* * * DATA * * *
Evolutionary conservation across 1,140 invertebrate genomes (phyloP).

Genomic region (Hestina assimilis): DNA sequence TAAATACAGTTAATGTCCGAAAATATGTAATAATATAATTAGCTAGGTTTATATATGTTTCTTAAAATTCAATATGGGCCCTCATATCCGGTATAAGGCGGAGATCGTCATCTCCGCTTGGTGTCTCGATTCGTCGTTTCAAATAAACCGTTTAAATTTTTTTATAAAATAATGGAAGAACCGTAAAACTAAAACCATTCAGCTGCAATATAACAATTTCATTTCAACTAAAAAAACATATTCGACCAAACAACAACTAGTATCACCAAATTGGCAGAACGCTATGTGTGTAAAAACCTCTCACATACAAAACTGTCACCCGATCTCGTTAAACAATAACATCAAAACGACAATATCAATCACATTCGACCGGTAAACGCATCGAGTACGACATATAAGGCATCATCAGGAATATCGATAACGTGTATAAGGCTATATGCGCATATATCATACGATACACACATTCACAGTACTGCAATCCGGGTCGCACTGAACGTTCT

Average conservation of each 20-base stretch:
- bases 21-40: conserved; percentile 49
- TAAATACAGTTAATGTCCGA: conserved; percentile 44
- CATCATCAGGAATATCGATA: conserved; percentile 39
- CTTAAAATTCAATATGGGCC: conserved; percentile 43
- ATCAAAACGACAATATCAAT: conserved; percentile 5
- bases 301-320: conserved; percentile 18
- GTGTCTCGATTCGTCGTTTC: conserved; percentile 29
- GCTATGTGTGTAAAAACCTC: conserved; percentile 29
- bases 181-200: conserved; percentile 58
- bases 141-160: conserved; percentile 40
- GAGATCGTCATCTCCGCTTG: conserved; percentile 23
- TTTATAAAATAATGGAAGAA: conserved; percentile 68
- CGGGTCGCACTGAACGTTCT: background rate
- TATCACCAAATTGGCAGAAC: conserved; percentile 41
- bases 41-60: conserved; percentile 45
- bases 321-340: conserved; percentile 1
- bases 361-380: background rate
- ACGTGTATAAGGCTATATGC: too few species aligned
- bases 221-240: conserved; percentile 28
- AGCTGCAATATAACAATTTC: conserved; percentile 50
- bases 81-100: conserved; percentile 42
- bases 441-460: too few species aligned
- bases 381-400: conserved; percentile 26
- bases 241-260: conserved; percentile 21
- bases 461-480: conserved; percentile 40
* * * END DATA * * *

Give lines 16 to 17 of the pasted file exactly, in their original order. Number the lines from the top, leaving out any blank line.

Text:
- CGGGTCGCACTGAACGTTCT: background rate
- TATCACCAAATTGGCAGAAC: conserved; percentile 41